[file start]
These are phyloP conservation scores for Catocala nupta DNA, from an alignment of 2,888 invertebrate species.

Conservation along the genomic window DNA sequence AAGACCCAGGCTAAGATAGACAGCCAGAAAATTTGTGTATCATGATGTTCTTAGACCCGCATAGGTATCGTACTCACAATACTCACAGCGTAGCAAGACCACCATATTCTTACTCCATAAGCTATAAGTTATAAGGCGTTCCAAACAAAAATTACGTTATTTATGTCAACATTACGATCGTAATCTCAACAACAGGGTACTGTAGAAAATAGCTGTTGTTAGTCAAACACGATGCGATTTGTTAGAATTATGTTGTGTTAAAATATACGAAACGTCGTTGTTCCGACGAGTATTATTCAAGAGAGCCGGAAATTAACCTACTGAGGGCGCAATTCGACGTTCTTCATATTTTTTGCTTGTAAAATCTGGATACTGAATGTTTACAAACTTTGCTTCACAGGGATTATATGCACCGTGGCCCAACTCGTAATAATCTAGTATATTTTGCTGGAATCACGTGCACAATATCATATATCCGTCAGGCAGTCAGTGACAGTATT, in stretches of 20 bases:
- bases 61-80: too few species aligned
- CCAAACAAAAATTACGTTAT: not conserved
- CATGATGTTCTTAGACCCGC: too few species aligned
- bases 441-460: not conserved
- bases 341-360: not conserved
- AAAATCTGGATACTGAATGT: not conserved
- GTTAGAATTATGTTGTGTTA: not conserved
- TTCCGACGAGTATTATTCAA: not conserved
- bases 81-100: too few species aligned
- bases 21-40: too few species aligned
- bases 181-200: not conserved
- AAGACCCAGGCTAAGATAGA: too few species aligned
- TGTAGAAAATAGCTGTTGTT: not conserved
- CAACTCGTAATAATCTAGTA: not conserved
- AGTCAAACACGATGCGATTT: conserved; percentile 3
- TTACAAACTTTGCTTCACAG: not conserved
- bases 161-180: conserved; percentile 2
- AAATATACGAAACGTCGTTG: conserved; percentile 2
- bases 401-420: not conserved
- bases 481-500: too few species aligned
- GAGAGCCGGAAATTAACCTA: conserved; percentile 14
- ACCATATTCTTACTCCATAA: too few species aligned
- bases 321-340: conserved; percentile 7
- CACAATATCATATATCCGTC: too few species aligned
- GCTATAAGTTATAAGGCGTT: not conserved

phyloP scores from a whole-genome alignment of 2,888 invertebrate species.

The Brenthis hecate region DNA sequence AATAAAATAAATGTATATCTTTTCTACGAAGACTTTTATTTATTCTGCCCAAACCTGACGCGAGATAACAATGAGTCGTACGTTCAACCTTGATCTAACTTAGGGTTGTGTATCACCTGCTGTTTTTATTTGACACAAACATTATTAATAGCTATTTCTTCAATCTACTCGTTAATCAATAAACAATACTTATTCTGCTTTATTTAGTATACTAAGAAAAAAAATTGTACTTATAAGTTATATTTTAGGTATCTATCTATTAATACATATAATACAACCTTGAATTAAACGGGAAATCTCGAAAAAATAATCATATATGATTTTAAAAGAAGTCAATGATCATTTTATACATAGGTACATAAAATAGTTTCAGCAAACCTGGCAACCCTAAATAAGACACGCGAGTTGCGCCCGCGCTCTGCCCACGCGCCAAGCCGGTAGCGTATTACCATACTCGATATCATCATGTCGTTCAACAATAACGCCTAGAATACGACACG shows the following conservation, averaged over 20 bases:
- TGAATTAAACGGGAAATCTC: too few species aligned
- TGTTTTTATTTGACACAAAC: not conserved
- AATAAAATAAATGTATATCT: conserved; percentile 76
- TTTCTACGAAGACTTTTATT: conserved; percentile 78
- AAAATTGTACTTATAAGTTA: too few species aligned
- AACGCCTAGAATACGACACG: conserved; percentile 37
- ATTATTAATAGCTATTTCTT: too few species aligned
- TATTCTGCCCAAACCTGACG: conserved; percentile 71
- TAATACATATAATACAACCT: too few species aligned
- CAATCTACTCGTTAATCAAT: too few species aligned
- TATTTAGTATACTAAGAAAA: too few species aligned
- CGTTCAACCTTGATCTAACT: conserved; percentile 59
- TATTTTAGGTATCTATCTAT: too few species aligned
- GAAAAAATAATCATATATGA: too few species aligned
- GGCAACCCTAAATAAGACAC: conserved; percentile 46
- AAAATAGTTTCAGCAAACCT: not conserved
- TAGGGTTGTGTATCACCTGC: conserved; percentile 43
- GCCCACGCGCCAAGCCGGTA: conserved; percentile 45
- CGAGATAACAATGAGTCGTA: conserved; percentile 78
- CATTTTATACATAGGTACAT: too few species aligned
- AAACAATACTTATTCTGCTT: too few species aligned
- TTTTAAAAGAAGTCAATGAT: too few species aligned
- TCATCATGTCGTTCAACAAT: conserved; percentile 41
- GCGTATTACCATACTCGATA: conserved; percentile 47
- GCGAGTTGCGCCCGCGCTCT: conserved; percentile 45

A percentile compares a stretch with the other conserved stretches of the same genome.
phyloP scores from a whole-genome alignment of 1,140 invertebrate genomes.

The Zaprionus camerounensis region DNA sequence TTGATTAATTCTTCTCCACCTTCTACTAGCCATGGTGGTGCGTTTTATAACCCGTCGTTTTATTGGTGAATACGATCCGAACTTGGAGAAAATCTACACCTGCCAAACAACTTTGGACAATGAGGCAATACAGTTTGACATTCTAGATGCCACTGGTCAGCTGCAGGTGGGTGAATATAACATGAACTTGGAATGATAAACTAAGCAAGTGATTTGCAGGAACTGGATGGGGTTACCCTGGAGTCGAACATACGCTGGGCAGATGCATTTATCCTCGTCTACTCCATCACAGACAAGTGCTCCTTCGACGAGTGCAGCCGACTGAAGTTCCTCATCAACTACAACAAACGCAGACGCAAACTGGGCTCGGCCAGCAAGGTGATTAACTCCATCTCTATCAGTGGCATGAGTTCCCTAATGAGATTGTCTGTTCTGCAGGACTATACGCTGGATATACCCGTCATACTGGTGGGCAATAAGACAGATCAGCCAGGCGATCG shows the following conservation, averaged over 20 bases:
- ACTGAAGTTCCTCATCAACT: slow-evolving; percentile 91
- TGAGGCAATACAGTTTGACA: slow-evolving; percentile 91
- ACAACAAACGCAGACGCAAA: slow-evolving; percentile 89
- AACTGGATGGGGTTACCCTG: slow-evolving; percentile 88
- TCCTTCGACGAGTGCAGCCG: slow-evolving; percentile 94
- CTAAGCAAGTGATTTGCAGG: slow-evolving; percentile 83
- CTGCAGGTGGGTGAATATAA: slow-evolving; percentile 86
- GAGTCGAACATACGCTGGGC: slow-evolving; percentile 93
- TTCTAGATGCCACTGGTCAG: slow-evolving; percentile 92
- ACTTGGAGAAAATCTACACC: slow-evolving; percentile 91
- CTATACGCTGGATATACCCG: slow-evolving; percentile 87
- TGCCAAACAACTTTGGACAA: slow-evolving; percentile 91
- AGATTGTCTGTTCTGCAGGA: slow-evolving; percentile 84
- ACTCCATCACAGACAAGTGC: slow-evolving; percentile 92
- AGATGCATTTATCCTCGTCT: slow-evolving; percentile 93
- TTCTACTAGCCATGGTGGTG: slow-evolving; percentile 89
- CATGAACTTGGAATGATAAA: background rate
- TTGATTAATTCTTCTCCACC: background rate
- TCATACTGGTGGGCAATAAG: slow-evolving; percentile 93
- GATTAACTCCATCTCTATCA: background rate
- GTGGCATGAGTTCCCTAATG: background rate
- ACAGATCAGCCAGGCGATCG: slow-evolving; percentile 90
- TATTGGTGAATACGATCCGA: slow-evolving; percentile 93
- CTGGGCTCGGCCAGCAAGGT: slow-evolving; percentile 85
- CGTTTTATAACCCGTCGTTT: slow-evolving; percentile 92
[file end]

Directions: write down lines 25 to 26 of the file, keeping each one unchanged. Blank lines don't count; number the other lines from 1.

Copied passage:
- bases 321-340: conserved; percentile 7
- CACAATATCATATATCCGTC: too few species aligned